Malaysia Steps Up Harassment of Government Critics, Rights Groups Say | Voice of America
BANGKOK – Human rights groups say Malaysian authorities are stepping up use of criminal investigations of opposition journalists, protesters and lawmakers to harass government critics, reducing space for freedom expression and a free press in this Southeast Asian country.
“Fundamental freedoms have come under increasing threat since Prime Minister Muhyiddin Yassin’s government came to power last year through back door maneuvers, and this latest wave of investigations and harassment is clearly aimed at silencing opponents policies and all forms of dissent, ”Carlos Zarate, a member of the Philippine House of Representatives, said in a statement released this week by ASEAN Parliamentarians for Human Rights, a network of lawmakers from across the country. the region.
Muhyiddin rose to the post of prime minister early last year without an election after he and other lawmakers abandoned the ruling coalition to form a new bloc of parties with a slim majority in parliament. With the required consent of the country’s constitutional monarch, Al-Sultan Abdullah, he instituted a state of emergency in January that suspended parliament and allowed it to rule by decree.
Muhyiddin said he needed emergency powers to fight the pandemic. Analysts say it is more likely an attempt to postpone the collapse of its own coalition at the hands of disgruntled partners by avoiding a vote of no confidence. Human rights groups, in turn, claim that the latest wave of investigations into the government’s criticisms stems at least in part from Muhyiddin’s growing concern about his political survival.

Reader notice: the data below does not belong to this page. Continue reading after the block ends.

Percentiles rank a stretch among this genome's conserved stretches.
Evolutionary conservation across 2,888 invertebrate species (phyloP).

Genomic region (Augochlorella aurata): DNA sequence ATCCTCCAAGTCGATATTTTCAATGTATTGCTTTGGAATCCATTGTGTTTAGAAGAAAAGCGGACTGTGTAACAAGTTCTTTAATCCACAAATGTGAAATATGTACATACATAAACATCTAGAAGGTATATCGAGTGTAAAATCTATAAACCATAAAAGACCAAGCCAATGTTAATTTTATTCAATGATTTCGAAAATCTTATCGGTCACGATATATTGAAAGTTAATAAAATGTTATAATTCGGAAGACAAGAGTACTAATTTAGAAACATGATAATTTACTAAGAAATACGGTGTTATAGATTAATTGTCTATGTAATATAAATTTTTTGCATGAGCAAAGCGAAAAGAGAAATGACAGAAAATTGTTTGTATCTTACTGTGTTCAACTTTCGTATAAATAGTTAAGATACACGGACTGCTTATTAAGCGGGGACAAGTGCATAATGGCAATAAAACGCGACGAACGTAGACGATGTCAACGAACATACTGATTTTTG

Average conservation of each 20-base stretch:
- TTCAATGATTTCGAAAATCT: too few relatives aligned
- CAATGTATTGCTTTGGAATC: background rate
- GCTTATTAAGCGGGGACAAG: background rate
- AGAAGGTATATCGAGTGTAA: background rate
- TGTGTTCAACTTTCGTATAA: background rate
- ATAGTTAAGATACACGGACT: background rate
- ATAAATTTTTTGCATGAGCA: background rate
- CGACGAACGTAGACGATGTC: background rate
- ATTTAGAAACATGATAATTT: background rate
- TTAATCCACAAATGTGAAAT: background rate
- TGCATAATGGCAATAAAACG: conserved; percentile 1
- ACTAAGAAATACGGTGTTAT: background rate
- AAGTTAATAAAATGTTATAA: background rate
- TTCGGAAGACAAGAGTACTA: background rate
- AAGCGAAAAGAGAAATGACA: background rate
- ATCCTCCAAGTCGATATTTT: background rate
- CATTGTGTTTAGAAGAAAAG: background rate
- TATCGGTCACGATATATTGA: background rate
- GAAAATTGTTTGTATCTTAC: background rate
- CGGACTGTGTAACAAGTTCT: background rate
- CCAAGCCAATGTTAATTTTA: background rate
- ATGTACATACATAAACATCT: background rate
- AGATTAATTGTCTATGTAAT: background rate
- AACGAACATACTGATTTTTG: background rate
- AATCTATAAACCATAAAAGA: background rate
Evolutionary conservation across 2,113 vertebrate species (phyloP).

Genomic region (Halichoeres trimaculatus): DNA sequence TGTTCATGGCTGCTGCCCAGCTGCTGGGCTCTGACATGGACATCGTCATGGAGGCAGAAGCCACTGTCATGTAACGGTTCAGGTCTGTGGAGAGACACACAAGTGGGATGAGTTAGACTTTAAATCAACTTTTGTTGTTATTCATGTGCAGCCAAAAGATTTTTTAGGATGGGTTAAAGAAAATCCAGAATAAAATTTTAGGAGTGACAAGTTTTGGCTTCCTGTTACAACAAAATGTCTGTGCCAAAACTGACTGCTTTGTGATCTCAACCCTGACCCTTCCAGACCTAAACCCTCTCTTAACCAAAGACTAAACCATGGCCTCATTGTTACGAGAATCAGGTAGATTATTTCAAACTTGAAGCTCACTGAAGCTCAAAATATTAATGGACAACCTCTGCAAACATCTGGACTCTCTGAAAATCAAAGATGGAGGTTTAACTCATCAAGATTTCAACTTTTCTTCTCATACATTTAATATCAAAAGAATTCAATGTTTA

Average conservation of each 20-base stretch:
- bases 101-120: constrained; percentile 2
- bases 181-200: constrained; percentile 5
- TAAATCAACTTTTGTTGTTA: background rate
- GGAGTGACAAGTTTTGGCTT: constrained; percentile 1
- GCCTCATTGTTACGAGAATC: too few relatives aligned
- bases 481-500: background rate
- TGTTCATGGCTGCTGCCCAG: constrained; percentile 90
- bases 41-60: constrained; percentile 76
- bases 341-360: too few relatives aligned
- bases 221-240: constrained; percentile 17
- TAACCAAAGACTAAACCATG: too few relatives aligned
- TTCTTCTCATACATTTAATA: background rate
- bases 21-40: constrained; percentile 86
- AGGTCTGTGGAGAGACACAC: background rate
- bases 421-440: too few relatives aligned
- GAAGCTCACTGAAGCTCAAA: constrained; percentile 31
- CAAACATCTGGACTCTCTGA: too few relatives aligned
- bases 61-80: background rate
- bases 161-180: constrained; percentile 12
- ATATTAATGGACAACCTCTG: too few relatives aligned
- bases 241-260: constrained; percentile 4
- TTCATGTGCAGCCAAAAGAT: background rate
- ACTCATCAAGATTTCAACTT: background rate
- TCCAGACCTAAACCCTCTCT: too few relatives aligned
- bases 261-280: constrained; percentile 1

The ASEAN group of parliamentarians said police questioned five opposition lawmakers this month alone, along with more than two dozen activists, most of them in a series of protests. peaceful government.
Police have also issued citations to reporters for their stories five times since the emergency took effect, according to a trio of local journalists’ associations.
“So the message that comes out is, unless you censor yourself … you are going to be summoned,” Wathshlah Naidu, executive director of the Malaysian Center for Independent Journalism, told VOA.
“It is extremely disturbing because all these [cases] point out that we are coming to a situation where media journalists are even afraid to ask the right questions and to publish because they fear being threatened.
Calls to the prime minister’s office for comment went unanswered. Emails requesting talks with the National Police and the Interior Ministry, which oversees the police, also went unanswered.
Malaysia has slipped 18 places over the past year in Reporters Without Borders’ annual press freedom index worldwide, from 101 out of 180 countries to 119, by far the biggest drop of all the countries on the list.
In a recent case, two journalists were summoned for covering allegations that police brutality caused the death in custody of milk merchant A. Ganapathy. In another, the Home Office said it would summon two news outlets for articles citing a senior official who appeared to shed light on allegations that a high school teacher made rape jokes in the classroom. .